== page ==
“Once there was a silly old ram; Thought he’d punch a hole in a dam; No one could make that ram scram; He kept buttin’ that dam.” If my mum were in the car we could have a right singsong just now. But I’m alone. Perhaps I’ll belt out some Marvin Gaye or Billy Mackenzie.
One of the first times we worked together, Novak kept saying how he was uncomfortable talking about himself. Well, you’ll be happy to know, he’s over that. I don’t know if he was lying or not adequately self aware or whether he had truly been holding it in all his life in preparation for spewing all over an unsuspecting biographer. Is that what I am now, a biographer? And is it un-self aware or self unaware? Or soiled underwear? God! Get me out of this car.
In spite of my shaky grasp of the English language (or perhaps thanks to it), I’m on a book tour now actually for “Fit but You Know It,” my gutsy foray into teen lit.
“E gives back to the kids, that Ben ‘Ampton, don’t he. It’s no all about pounds, dollars and euros with ‘im, eh?”
After Vermont, Novak and I will drive down to New York together, debriefing all the way I imagine. I’m appearing “in concert” with Josh Rouse at the Barnes & Noble in Union Square. The releases read, “His new novel, ‘Fit but You Know It,’ is about teenagers and written with a slightly younger readership in mind. But, have no doubt, says the BBC lead-in, it's vintage Hampton: funny, humane, touching and unfathomably spot-on.”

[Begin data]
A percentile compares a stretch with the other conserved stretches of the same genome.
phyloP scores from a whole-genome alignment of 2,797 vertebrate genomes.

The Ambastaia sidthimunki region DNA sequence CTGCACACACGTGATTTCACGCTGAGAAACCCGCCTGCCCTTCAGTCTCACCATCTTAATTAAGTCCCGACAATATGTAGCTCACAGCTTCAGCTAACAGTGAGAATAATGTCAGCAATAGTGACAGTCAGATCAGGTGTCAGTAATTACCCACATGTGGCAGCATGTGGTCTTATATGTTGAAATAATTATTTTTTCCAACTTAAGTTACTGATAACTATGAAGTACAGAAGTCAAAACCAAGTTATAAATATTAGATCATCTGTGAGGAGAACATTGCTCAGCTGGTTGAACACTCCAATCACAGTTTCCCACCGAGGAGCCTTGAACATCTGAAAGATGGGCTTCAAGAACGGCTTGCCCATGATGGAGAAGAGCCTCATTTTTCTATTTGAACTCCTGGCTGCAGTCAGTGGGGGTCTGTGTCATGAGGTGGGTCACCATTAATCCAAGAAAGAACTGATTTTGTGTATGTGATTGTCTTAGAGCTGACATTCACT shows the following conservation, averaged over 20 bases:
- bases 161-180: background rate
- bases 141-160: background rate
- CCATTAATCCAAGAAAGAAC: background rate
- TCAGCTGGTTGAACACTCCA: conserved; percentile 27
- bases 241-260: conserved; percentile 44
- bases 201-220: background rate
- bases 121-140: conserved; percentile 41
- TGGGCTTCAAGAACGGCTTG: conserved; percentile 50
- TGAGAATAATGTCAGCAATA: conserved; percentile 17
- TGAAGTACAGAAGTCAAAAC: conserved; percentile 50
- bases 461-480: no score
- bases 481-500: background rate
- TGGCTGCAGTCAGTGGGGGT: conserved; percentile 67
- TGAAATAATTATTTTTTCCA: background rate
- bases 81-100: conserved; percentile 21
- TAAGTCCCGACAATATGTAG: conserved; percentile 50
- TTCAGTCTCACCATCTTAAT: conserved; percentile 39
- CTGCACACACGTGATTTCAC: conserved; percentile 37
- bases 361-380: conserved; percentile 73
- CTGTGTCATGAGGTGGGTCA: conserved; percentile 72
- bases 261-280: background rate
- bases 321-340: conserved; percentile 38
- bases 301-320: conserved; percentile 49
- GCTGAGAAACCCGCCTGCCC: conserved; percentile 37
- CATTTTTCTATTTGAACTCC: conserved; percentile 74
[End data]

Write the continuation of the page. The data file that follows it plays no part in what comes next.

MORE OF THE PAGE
“Ben, how would you describe yourself?”
“Unfathomably spot-on and impossibly moist, Harriett.”
“Really. Are you a novelist or a fudge brownie?”
I like these ‘pairing authors with musical artists’ series. If you had to pick, would you rather see me and Josh or Tom Wolfe and Fernando Otero?
Novak, I’m happy to say, will be in attendance. Dinner at Balthazar in Soho and a restful night in the dreamy beds of the W. I will continue the tour, and he will catch a flight to Madrid where he is teaching some group of impossibly moist scholars at Universidad Complutense. I’m off to the usual suspects, with a few new recruits thrown in:  Nashville, Memphis, Atlanta, Chicago, Minneapolis, Denver, Seattle, San Francisco, L.A., Austin (for some music), D.C. and home.
Last night I appeared at a reading, with Q&A, at a Brookline theatre. Then we all popped across the street to the Booksmith for the signing. Very nice. I started with a bald joke, questionably and riskily tying a health product for bald men to the “war on terror.” Don’t know what I was thinking about. Then I was head down and harrow for goal. It’s quite hilarious how many Arsenal questions I have to answer from football fans who come to the bookstores. It’s become part of the act, I suppose. For example, last night one American bloke asked, “Who do you think will start in goal on Saturday against Bolton?” Stuff like that.
Book signing events with readings and interviews are the tedious but necessary part of a published writer’s job. I answer practically the exact same questions over and over again. “Was it hard to write in a female voice? How much of the Niall character is really you? How do you write … books?” But it’s great, really, all these people coming to bookstores. Brilliant for books and literacy. That’s what it’s all about. Not to mention a small shot in the arm for the economy. Beats people losing their house in a casino, that’s for sure.